So Gary wouldn’t spot what I was doing ahead of time and prevent it, I told Lucario what to do using our mental connection. Lucario, use aura sphere at the ground, and then use earthquake on top of It, I said. Gary, seeing my Lucario act without orders, didn’t know what to think. My Lucario produced another golden ball and sent it at the ground. The sheer force of the aura sphere kept it in a sphere. My Lucario then executed a front flip and smashed his fist on top of the aura sphere. The aura sphere imploded, and a hundred shards of the golden light shot out, tracing the aura of the Luxray. Realizing what I had done, Gary started yipping orders. “Thunderbolt, now!” He yelled. The crooked jet of electricity made contact with several shards, but there were too many. Finally, the Luxray retreated, running around to avoud the shards, but wasn’t fast enough, and was soon consumed by golden shards. Soon, the shards dispersed, and the Luxray was down.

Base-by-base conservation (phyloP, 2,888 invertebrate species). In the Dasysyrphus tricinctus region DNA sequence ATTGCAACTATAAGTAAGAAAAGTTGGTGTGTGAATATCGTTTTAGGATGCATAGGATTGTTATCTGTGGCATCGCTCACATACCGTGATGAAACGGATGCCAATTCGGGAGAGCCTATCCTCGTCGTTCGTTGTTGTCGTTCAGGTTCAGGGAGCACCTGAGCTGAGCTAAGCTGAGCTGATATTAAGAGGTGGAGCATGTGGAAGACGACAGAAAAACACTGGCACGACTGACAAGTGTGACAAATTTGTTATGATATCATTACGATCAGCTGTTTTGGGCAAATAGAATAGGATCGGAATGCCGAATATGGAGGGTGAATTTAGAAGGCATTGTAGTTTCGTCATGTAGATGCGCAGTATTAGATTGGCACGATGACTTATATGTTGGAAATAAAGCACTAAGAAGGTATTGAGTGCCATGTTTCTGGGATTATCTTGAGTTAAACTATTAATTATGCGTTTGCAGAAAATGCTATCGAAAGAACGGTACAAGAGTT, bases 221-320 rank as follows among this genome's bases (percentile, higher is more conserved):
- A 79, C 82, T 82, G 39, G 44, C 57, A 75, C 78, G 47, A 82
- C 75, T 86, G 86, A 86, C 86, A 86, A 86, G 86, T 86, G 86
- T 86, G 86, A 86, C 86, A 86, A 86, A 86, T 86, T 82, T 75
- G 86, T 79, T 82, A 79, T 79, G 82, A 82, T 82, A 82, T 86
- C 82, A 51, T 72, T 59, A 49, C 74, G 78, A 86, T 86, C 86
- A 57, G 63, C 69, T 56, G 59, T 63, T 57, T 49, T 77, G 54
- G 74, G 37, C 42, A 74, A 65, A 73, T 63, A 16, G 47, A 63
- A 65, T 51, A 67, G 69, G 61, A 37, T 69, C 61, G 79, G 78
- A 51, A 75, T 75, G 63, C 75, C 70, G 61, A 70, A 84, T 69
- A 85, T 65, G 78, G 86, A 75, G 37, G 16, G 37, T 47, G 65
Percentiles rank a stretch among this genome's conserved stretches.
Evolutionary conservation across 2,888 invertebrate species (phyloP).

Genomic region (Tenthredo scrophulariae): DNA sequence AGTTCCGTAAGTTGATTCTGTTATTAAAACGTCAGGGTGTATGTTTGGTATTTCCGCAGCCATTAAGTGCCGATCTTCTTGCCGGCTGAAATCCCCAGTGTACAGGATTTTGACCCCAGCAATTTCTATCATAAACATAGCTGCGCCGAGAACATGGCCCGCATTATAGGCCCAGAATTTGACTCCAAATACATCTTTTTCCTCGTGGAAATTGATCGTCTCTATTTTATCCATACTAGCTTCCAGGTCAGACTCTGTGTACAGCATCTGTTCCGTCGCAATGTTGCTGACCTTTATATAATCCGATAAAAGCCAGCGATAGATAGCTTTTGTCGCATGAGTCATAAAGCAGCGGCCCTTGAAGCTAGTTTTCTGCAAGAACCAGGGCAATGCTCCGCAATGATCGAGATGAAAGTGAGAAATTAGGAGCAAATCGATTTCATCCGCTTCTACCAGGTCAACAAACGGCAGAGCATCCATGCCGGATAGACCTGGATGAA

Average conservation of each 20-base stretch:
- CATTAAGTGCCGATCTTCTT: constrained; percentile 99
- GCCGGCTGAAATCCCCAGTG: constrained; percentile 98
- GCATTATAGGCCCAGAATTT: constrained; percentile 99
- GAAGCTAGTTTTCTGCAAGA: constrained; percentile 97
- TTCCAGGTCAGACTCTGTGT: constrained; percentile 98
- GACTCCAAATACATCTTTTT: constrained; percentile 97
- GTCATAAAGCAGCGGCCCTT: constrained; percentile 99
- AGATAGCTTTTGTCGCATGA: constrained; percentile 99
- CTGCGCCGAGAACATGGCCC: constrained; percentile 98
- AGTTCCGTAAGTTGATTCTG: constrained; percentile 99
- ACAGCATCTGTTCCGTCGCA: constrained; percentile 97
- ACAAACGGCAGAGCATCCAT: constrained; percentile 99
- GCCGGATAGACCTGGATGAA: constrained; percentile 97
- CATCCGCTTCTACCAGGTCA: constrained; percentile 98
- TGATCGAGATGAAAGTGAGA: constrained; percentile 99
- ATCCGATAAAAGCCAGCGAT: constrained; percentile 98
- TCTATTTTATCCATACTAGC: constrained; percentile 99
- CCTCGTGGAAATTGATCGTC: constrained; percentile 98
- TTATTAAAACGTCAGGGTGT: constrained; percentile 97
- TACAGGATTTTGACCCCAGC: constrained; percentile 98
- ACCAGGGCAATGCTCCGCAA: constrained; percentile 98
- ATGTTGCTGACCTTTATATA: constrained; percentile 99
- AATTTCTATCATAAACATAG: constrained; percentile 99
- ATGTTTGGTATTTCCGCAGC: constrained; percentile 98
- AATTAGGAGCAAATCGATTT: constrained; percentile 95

Gary stared dumbfound at his unconscious Luxray before stooping down, picking up a rock, and throwing it at me. My Lucario jumped and caught it, then crushed it in his hand. “Stop being a sore loser, or I will have my Lucario body slam you.” Noticing the big spike on Lucario’s chest, he laid off.
“Leave…and…never…come…BACK!” Gary yelled. “Oh, I’ll be back to train, more and more often,” I grinned at his expression, then ran up the platform to the hall of fame. Gary stared at where I was standing and yelled so shrilly that you would think that there was an Exploud around.